SNOOPY(8)SNOOPY(8)NAMEsnoopy - spy on network packets
SYNOPSISsnoopy [ -CDdpst ] [ -M m ] [ -N n ] [ -f filter-expression ] [ -h
first-header ] [ packet-source ]
snoopy -? [ proto... ]
Snoopy reads packets from a packet-source (default /net/ether0),
matches them to a filter (by default anything matches), and writes
matching packets to standard output either in human readable form
(default) or in a binary trace format that can be later read by snoopy.
Packet-source can be the name of an Ethernet (e.g., /net/ether0), an
interface (e.g., /net/ipifc/0), or a file of captured packets.
The human readable format consists of multiple lines per packet. The
first line contains the milliseconds since the trace was started. Sub‐
sequent ones are indented with a tab and each contains the dump of a
single protocol header. The last line contains the dump of any con‐
tained data. For example, a BOOTP packet would look like:
ether(s=0000929b1b54 d=ffffffffffff pr=0800 ln=342)
ip(s=18.104.22.168 d=255.255.255.255 id=5099 frag=0000...
udp(s=68 d=67 ck=d151 ln= 308)
bootp(t=Req ht=1 hl=16 hp=0 xid=217e5f27 sec=0 fl=800...
The binary format consists of:
2 bytes of packet length, msb first
8 bytes of nanosecond time, msb first
Filters are expressions specifying protocols to be traced and specific
values for fields in the protocol headers. The grammar is:
| field '=' value
| field '!=' value
| protocol '(' expr ')'
| '(' expr ')'
| expr '||' expr
| expr '&&' expr
| '!' expr
The values for protocol and field can be obtained using the -? option.
With no arguments, it lists the known protocols. Otherwise it prints,
for each protocol specified, which subprotocols it can multiplex to,
and which fields can be used for filtering. For example, the listing
for ethernet is currently:
ether's filter attributes:
s - source address
d - destination address
a - source|destination address
sd - source|destination address
t - type
0x0800 ip 0x8863 pppoe_disc
0x0806 arp 0x8864 pppoe_sess
0x0806 rarp 0x888e eapol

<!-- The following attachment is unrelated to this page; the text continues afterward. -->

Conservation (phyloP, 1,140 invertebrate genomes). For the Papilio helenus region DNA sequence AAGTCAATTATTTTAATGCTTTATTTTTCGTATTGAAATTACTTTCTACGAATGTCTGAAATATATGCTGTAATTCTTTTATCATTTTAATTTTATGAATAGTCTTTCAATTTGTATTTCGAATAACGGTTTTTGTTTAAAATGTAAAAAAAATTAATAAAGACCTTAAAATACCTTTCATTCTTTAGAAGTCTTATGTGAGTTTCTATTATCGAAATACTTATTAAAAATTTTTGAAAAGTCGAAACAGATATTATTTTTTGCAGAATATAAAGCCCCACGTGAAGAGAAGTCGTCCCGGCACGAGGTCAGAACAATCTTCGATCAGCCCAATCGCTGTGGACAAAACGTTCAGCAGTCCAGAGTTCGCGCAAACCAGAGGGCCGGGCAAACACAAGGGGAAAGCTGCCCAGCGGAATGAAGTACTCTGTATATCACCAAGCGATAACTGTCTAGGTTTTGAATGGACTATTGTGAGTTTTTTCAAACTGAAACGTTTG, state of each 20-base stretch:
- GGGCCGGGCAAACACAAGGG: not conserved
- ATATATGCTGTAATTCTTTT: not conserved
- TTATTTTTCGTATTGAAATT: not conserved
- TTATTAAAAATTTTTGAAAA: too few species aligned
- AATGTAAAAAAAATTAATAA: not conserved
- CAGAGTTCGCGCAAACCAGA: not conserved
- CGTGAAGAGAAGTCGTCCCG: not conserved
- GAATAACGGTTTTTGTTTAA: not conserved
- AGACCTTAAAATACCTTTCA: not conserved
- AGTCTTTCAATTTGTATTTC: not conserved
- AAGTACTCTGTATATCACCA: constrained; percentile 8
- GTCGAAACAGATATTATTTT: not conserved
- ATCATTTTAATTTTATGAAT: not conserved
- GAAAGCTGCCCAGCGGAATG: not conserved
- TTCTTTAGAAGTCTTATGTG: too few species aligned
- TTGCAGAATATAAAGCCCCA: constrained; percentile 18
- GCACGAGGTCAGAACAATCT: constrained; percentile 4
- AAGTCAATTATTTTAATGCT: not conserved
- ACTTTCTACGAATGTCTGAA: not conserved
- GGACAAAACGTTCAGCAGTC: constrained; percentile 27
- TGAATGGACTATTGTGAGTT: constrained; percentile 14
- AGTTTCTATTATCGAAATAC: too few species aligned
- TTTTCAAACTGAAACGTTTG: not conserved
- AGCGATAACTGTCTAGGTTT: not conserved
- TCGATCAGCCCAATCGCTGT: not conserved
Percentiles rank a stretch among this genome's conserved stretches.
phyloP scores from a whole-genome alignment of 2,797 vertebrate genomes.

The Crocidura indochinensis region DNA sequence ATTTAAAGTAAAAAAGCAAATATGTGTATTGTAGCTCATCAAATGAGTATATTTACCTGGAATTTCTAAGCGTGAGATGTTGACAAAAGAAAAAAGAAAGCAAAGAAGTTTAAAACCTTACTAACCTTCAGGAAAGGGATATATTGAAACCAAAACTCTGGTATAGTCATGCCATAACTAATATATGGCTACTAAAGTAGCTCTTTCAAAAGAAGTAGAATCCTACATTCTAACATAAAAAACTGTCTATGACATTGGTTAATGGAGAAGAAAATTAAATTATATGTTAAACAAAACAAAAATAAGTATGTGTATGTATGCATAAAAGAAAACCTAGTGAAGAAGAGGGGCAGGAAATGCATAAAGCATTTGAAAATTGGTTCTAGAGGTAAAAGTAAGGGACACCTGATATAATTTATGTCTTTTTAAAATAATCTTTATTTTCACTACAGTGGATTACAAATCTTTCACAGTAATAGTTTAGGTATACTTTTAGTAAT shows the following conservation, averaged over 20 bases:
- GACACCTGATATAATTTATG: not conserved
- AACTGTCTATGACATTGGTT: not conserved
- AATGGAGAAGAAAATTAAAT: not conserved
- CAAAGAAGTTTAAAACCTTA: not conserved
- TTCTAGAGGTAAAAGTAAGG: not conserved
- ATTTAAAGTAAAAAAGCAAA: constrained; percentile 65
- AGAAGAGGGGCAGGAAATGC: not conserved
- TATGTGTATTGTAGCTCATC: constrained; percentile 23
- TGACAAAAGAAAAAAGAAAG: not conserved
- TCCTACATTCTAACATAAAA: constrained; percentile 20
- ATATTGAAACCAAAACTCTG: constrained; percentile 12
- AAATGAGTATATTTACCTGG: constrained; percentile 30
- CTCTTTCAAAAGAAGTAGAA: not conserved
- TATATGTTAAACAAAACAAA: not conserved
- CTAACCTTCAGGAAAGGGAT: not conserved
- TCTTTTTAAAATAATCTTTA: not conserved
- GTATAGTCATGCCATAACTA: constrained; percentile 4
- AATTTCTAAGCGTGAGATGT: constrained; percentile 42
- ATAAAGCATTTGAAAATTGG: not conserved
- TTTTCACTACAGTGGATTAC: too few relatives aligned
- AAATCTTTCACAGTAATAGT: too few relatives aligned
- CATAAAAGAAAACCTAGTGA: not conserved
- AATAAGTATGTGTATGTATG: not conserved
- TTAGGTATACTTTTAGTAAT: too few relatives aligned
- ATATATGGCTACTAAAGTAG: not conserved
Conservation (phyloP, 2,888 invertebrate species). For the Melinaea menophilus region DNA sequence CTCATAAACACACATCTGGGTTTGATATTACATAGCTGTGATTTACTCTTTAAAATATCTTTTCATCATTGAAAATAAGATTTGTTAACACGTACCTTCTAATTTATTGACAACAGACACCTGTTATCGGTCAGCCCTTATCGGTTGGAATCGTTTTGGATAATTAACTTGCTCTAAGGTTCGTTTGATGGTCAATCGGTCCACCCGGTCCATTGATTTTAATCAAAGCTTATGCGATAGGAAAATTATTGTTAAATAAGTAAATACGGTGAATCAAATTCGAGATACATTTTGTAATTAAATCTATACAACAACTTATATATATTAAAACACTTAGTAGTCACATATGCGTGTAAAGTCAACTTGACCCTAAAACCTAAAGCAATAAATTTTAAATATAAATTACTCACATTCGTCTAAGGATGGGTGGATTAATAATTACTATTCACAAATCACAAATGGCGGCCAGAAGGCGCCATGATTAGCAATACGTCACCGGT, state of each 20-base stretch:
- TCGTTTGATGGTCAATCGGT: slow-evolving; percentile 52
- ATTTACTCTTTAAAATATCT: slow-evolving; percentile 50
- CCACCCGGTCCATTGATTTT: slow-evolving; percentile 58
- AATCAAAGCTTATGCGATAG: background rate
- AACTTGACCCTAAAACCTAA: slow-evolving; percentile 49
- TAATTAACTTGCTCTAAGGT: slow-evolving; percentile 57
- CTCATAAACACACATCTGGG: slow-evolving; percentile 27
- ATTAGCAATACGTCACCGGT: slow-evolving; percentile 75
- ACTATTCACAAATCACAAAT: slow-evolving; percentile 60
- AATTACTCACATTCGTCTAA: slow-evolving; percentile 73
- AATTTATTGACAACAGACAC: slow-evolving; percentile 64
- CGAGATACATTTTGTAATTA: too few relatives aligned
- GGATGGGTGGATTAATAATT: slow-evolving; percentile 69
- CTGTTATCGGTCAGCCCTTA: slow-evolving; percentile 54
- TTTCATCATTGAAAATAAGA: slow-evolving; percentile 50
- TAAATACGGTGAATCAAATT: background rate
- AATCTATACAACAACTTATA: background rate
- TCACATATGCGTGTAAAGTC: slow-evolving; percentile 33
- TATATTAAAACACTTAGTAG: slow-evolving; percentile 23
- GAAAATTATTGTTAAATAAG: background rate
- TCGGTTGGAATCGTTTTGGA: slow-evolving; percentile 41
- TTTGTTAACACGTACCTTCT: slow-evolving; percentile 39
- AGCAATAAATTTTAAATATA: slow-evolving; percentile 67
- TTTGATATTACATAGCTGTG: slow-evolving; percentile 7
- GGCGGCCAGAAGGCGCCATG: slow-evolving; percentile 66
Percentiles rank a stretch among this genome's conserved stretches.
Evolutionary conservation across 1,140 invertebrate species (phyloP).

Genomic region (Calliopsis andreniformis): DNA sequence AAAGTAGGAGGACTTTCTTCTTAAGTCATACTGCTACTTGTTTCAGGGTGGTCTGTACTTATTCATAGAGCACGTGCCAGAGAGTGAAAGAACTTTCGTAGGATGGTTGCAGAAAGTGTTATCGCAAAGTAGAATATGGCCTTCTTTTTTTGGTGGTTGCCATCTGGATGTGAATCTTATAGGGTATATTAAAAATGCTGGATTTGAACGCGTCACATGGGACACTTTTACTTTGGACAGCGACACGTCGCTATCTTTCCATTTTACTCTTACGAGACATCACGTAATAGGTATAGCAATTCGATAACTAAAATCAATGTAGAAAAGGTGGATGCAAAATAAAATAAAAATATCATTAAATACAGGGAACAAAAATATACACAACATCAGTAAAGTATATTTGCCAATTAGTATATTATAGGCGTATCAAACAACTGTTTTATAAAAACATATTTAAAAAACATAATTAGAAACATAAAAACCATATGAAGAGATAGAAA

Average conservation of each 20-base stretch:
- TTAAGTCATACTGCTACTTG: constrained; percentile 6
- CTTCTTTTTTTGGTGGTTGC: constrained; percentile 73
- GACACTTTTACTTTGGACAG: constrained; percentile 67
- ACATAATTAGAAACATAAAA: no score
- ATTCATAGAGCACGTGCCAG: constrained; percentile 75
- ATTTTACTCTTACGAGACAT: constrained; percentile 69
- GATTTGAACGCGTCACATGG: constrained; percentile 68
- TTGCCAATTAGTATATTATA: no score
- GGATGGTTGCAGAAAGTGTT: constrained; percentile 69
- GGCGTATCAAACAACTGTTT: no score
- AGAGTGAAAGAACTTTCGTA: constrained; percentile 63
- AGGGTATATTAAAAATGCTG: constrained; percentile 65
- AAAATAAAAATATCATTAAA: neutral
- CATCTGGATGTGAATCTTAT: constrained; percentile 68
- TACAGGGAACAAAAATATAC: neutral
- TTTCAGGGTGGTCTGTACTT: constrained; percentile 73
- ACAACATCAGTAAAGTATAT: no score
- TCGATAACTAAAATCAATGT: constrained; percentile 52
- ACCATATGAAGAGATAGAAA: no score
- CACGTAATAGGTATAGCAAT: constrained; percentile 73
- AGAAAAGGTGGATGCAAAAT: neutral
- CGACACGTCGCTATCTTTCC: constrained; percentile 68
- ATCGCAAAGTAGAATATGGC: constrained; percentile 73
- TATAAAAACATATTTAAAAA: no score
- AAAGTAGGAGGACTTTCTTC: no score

The format of value depends on context. In general, ethernet addresses
are entered as a string of hex digits; IP numbers in the canonical `.'
format for v4 and `:' format for v6; and ports in decimal.
Snoopy's options are:
-C compute the correct checksum for each packet; on mismatch, add a
field !ck=xxxx where xxxx is the correct checksum.
-D output will be a binary trace file in Unix pcap format.
-d output will be a binary trace file.
-t input is a binary trace file as generated with the -d option.
-p do not enter promiscuous mode. Only packets to this interface
will be seen.
-s force one output line per packet. The default is multiline.
-M discard all but the first m bytes of each packet. The default
is to keep the entire packet. This option is most useful when
writing packets to a file with the -d option.
-N dump n data bytes per packet. The default is 32.
-f use filter-expression to filter the packet stream. The default
is to match all packets.
-h assume the first header per packet to be of the first-header
protocol. The default is
To display only BOOTP and ARP packets:
% snoopy-f 'arp || bootp'
after optimize: ether(arp || ip(udp(bootp)))
The first line of output shows the completed filter expression. Snoopy
will fill in other protocols as necessary to complete the filter and
then optimize to remove redundant comparisons.
To save all packets between 22.214.171.124 to 126.96.36.199 and later dis‐
play those to/from TCP port 80:
% snoopy-df 'ip(s=188.8.131.52 && d=184.108.40.206) ||\
ip(s=220.127.116.11 && d=18.104.22.168)' > /tmp/quux
<interrupt from the keyboard>
% snoopy-tf 'tcp(sd=80)' /tmp/quux
Snoopy only dumps ethernet packets, because there's no device to get IP
packets without a media header.